I moved to Phoenix in early January 2016, and I purposed in my heart to enjoy life as much as I could now that I was out of the house. I did not want to be drastic though, so I still went to church with my grandparents and I decided to talk to the pastor to let him know where I was at spiritually. After a few talks with him and willingly going to church, I got saved again. (This is the Baptist version of salvation where I said a prayer stating that I believe Christ died on the cross for my sins, but it had nothing to do with repentance.) This action was not in vain though, because it reawakened my conscience to the sin in my life and the error of my ways. I realized this a few days later when I went to a big movie I had been waiting to come out. After I saw it, I was disgusted with myself. The next week I went to the single young adult get together from my church, and I discovered that they were no different than I was; We watched the same shows, used the same words, and had the same inappropriate sense of humor. I found this disconcerting, and I knew this was not the group I should be fellowshipping with if I wanted to get close to God. But what choice did I have?

When I moved to Phoenix, I did not really want to continue working for Chick-fil-a, but I knew it would be a guaranteed position if I applied since I had prior experience. So, I applied at Chick-fil-a Arrowhead. This may not seem like a significant decision, but I later realized that Arrowhead was three times the distance from my house in comparison to another store. That decision to work at Chick-fil-a Arrowhead has changed my life. The reason is that there were four young ladies from the Church of God working at this location.

For the first two months, I did not really notice the saints too much, other than the fact that they wore skirts. One day in mid-March, I was bagging drive-thru while Dawn was on window. Our conversation started out about the political election but eventually it turned to spiritual things. This conversation led to future talks about everything from the standards of the Church of God to the doctrine of Eternal Security. Taking from a conversation I had previously had with my co-worker in Virginia, I told Dawn that I would go to her Church if she went to mine. She responded that she couldn’t make herself go to my church because she knew they taught false doctrine. This was surprising to me, but it made me want to know more about her church and how she could be so confident in her beliefs. After this discussion, Dawn and Becky actively invited me to bible study and even brought Stephen (who lead the bible study) to Chick-fil-a to introduce me. I said that I would go to the study, but the first week I forgot about it. The next Friday I went to the study.

The study was on the journey of the soul after death. I don’t remember much about the study itself, but I do recall being impressed by the knowledge and understanding these young guys had. After the study, there were snacks and fellowship. This fellowship was more impressive to me than the study itself, because of how these people were interacting with one another in a clean and happy manner. I described the saints as wholesome people at first, and I knew this was something I wanted in my own life. So, I came back to the study the next week, and the week after that, and then I decided that I needed to visit their church.

The first Sunday in May, I went to the Church of God in Avondale. I was surprised by the service. In the worship service you could feel the presence of God, and you could tell that God had done something for these people. When the pastor preached, he spoke the word of God with authority and power. Most of the message was about things I had never heard before, but it rang true with my heart. I went to both services that day. Because I didn’t want to be taken in by just feelings and nothing concrete, I decided I need to test the Church of God against Maranatha Baptist Church by sitting in another service at the Maranatha church. I prayed that God would make it clear to me which church was right. God answered my prayer by making the service at Maranatha so dead spiritually, it left me wondering why I went there in the first place. After the service, I told the Pastor that I would be going to this new church I had found, and he was glad that I found a church that I fit into.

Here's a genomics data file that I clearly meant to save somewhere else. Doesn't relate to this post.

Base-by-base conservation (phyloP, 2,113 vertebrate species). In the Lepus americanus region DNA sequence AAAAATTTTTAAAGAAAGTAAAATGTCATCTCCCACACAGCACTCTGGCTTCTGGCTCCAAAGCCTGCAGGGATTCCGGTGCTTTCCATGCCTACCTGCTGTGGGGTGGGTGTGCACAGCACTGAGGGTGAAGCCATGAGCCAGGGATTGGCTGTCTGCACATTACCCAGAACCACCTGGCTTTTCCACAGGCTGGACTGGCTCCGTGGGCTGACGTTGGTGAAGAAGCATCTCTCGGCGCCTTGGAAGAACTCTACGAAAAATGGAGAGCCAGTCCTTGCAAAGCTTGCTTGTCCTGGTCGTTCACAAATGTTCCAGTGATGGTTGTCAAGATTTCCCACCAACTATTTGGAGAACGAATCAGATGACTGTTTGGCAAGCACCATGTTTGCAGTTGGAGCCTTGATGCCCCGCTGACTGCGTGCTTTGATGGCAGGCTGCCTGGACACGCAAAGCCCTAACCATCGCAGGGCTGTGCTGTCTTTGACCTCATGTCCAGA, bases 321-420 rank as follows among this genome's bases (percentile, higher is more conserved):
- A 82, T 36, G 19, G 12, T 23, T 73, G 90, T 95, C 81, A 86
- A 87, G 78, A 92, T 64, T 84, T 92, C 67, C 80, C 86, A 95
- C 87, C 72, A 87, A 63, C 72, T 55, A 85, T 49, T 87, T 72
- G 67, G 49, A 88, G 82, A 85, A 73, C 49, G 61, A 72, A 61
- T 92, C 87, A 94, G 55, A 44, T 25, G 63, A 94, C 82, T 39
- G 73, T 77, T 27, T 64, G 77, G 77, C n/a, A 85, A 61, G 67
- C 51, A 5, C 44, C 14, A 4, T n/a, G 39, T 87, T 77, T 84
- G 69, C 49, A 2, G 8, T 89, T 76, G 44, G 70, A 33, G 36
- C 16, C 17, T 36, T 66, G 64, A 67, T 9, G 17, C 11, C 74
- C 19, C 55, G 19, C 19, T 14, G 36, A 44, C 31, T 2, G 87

The next service I attended at the Church of God was a Wednesday evening, which means it was a prayer service and then we had a message afterwards. During May, they were going through the book of Revelation, and Stephen was surprised after the service when I asked him if the entire book of Revelation was a history of the church and it just uses different analogies to explain it. Now, I did not figure this out on my own. I was raised with the Left Behind interpretation of Revelation so for me to see the light on the true interpretation of Revelation was divinely inspired. After this service, I noticed a change in my life and I couldn’t get enough of the Bible. At the end of the month, I had my first meeting with Pastor Ward and we talked about all sorts of things, but the main subject was sanctification. Throughout the next two months, I talked to Pastor Ward about why the Church has different standards (cussing, TV, etc.) and I would submit each one after we talked about it. Sometime in July, I realized I could not stay saved without God’s help and I got sanctified. I was able to go to Mt. Tabor camp meeting in Ohio, and through the messages I was given a vision of the Church of God. Since then, God has helped me grow in the faith and I am so grateful to be part of His Church. Looking back on how God worked in my life, I see how He works in mysterious ways to get people to where they need to be.